#### Conflict of Interests

The authors declare that there is no conflict of interests regarding the publication of this paper.

#### Acknowledgments

This work was supported by the National Natural Science Foundation of China (Grant no. 61005052), the Fundamental Research Funds for the Central Universities (Grant no. 2010121068), and the Science and Technology Project of Quanzhou (Grant no. 2012Z91).

#### References

- M. Clerc and J. Kennedy, “The particle swarm-explosion, stability, and convergence in a multi-dimensional complex space,”
*IEEE Transactions on Evolutionary Computation*, vol. 6, pp. 58–73, 2002. View at Publisher · View at Google Scholar - R. Storn and K. Price, “Differential evolution—a simple and efficient heuristic for global optimization over continuous spaces,”
*Journal of Global Optimization*, vol. 11, no. 4, pp. 341–359, 1997. View at Google Scholar · View at Scopus - R. Storn and K. Price, “Differential evolution for multi-objective optimization,”
*Evolutionary Computation*, vol. 4, pp. 8–12, 2003. View at Google Scholar - H. K. Kim, J. K. Chong, K. Y. Park, and D. A. Lowther, “Differential evolution strategy for constrained global optimization and application to practical engineering problems,”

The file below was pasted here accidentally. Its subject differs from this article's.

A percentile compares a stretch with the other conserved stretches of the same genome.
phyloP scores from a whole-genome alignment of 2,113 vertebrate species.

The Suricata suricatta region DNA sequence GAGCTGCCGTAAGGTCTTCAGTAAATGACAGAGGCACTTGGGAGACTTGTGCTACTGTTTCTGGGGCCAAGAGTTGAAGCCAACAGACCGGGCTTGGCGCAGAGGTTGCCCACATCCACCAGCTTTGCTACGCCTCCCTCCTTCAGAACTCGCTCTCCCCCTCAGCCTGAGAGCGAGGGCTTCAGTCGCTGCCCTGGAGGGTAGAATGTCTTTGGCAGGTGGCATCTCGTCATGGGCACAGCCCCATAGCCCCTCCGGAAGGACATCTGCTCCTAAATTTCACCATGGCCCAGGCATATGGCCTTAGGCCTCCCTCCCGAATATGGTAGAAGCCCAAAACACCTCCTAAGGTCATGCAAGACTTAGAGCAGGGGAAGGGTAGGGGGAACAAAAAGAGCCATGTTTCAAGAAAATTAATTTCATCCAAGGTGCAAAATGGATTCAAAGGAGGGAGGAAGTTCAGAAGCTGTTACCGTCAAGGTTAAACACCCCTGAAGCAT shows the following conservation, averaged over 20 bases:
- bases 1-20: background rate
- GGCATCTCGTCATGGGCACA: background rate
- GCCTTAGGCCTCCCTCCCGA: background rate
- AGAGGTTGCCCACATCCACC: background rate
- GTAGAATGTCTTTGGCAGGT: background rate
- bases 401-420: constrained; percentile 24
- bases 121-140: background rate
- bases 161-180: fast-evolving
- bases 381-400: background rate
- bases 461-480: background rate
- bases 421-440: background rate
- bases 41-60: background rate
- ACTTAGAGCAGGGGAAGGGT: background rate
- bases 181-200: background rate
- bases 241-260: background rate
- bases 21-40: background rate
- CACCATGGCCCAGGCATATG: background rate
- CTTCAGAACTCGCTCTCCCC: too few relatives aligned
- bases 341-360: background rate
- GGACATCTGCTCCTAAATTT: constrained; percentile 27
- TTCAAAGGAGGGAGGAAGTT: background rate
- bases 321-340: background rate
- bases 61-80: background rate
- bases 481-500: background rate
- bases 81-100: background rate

*IEEE Transactions on Magnetics*, vol. 43, no. 4, pp. 1565–1568, 2007. View at Publisher · View at Google Scholar · View at Scopus - M. G. H. Omran and A. P. Engelbrecht, “Self-adaptive differential evolution methods for unsupervised image classification,” in
*Proceedings of the IEEE Conference on Cybernetics and Intelligent Systems*, pp. 1–6, Bangkok, Thailand, June 2006. View at Publisher · View at Google Scholar · View at Scopus - H. Dhahri and A. M. Alimi, “The modified differential evolution and the RBF (MDE-RBF) neural network for time series prediction,” in
*Proceedings of the International Joint Conference on Neural Networks 2006 (IJCNN '06)*, pp. 2938–2943, Vancouver, Canada, July 2006. View at Scopus - S. Yang, Y. B. Gan, and A. Qing, “Sideband suppression in time-modulated linear arrays by the differential evolution algorithm,”